Germany signals it could halt gas pipeline if Russia invades Ukraine


BERLIN/WASHINGTON (Reuters) – Germany signalled on Tuesday that it could halt the Nord Stream 2 pipeline from Russia if Moscow invades Ukraine, and Western nations rallied behind Kyiv over a Russian troop buildup that has stoked fears of battle.

Stepping up diplomacy after talks with Russia resulted in stalemate final week, U.S. Secretary of State Antony Blinken will go to Kyiv on Wednesday earlier than heading to Berlin to debate “joint efforts to discourage additional Russian aggression in opposition to Ukraine” with German, British and French officers.

As fears of battle rose, Britain stated this week it had begun supplying Ukraine with anti-tank weapons, Canada’s international minister visited Ukraine and German Foreign Minister Annalena Baerbock held talks in Moscow and Kyiv to attempt to ease tensions.

Baerbock warned that Moscow would endure if it does assault its neighbour, and Chancellor Olaf Scholz signalled that Berlin’s response would possibly embody stopping the Nord Stream 2 pipeline bringing gas to Germany.

Asked in regards to the pipeline after assembly NATO Secretary-General Jens Stoltenberg, Scholz stated it was “clear that there might be a excessive worth to pay and that the whole lot should be mentioned ought to there be a navy intervention in Ukraine”.

Scholz has beforehand stated Germany is open to sanctions within the occasion of a Russian assault and that the whole lot can be on the desk. This would come with Nord Stream 2, which has been constructed however has not but secured approval to open.

Russian Foreign Minister Sergei Lavrov stated after assembly Baerbock on Tuesday that the pipeline would improve European power safety when it is open, and that “makes an attempt to politicise this venture” can be counter-productive.

Russia denies plans to assault Ukraine however says it could take unspecified navy motion except its calls for – together with a promise by the NATO alliance by no means to confess Kyiv – are met.

Tens of hundreds of Russian troops stay close to Ukraine’s borders and Moscow has additionally despatched troops and navy {hardware} to Belarus this week in preparation for drills with its shut ally which have prompted additional concern within the West.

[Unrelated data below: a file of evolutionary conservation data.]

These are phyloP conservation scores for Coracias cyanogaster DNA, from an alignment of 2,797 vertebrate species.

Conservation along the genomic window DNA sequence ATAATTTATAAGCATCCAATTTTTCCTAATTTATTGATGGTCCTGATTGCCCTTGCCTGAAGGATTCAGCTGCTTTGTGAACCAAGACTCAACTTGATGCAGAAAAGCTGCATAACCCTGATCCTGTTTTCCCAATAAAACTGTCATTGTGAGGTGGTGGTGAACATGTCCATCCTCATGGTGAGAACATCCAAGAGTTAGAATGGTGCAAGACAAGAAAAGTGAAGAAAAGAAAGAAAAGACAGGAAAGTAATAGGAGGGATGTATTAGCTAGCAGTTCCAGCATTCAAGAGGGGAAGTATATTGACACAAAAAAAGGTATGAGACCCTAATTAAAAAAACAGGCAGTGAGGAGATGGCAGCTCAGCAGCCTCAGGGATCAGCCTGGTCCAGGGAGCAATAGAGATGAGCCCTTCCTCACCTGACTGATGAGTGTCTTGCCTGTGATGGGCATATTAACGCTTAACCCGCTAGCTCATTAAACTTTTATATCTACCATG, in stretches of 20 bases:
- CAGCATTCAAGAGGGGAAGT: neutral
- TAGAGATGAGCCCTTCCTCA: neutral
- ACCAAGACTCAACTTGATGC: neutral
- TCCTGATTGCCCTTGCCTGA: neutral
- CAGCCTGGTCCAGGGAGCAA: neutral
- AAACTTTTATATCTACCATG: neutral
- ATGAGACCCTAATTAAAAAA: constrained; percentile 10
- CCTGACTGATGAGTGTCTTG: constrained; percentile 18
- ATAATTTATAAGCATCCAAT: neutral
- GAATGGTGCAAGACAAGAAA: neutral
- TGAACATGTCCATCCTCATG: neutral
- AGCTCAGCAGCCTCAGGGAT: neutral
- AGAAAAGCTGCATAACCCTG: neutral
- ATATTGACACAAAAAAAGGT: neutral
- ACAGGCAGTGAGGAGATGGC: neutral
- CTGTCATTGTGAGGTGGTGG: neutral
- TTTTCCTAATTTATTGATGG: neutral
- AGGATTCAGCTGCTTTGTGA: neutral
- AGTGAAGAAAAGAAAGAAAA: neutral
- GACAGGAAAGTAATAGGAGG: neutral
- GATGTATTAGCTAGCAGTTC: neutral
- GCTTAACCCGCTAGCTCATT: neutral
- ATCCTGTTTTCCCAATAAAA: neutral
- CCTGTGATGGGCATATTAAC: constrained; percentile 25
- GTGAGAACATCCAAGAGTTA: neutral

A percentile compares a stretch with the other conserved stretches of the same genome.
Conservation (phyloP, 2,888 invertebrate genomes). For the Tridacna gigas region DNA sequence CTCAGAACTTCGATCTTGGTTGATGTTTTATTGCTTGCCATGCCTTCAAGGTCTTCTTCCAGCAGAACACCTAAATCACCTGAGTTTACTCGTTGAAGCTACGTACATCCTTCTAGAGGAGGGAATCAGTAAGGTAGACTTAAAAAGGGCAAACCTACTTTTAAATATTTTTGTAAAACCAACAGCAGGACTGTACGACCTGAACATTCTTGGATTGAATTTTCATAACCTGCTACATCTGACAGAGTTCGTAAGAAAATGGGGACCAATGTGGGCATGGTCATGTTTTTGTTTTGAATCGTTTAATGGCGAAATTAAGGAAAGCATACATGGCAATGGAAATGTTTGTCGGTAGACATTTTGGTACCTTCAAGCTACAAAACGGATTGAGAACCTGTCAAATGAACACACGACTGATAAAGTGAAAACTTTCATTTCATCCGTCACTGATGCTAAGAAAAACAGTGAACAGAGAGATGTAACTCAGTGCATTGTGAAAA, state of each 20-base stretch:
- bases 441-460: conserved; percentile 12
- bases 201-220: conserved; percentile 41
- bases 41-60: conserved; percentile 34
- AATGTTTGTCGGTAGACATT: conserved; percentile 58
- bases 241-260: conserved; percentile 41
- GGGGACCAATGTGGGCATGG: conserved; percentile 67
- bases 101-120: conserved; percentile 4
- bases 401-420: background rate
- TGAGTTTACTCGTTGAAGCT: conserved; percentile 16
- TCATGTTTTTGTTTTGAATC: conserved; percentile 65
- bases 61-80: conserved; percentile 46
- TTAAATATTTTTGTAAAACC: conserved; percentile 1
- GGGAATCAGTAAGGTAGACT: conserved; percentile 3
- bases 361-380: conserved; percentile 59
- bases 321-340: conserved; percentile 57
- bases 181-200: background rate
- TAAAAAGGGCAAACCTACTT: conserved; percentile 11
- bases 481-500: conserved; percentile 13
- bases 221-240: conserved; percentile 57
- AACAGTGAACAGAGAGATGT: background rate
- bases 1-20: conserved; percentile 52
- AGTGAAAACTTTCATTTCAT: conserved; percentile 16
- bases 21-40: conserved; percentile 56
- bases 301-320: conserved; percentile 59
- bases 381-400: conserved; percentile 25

The tensions have helped push the Russian rouble down in opposition to the U.S. greenback and Russian shares have fallen.


In Berlin, Stoltenberg stated he had invited NATO allies and Russia to an extra collection of conferences on the NATO-Russia Council to debate methods to enhance the safety state of affairs, after an inconclusive first spherical of talks in two years final week.

“NATO’s allies are ready to debate concrete proposals on tips on how to scale back dangers and improve transparency relating to navy actions and tips on how to scale back area and cyber threats,” he instructed a joint information convention with Scholz.

“We are additionally ready to renew the trade of briefings on workouts and our respective nuclear insurance policies.”

Although the West is rallying behind Ukraine, the previous Soviet republic will not be a NATO member and it has no treaty obligations to defend it.

U.S. President Joe Biden has dominated out sending U.S. troopsto Ukraine to combat Russian troopers.

Following up on final week’s talks with Russia, which produced no breakthrough, Blinken will meet Ukrainian President Volodymyr Zelenskiy and Foreign Minister Dmytro Kuleba in Kyiv on Wednesday, the U.S. State Department stated.

“The United States doesn’t need battle. We need peace,” a senior U.S. State Department official instructed reporters.

“(Russian) President (Vladimir) Putin has it in his energy to take steps to de-escalate this disaster so the United States and Russia can pursue a relationship that isn’t based mostly on hostility or disaster,” the official stated.

Blinken spoke with Lavrov on Tuesday and urged de-escalation, the State Department stated individually. The senior official stated the 2 determined within the name that it can be helpful to satisfy in particular person.

Visiting Ukraine on Wednesday, Canadian Foreign Minister Melanie Joly stated Ottawa would take a choice on the applicable time on supplying navy {hardware} to Ukraine.

(Reporting by Alexander Ratz, Vladimir Soldatkin, Andrey Ostroukh and Alexander Marrow in Moscow, Zuzanna Szymanska and Sabine Siebold in Berlin, Susan Heavey in Washington, Writing by Sarah Marsh, Editing by Timothy Heritage)

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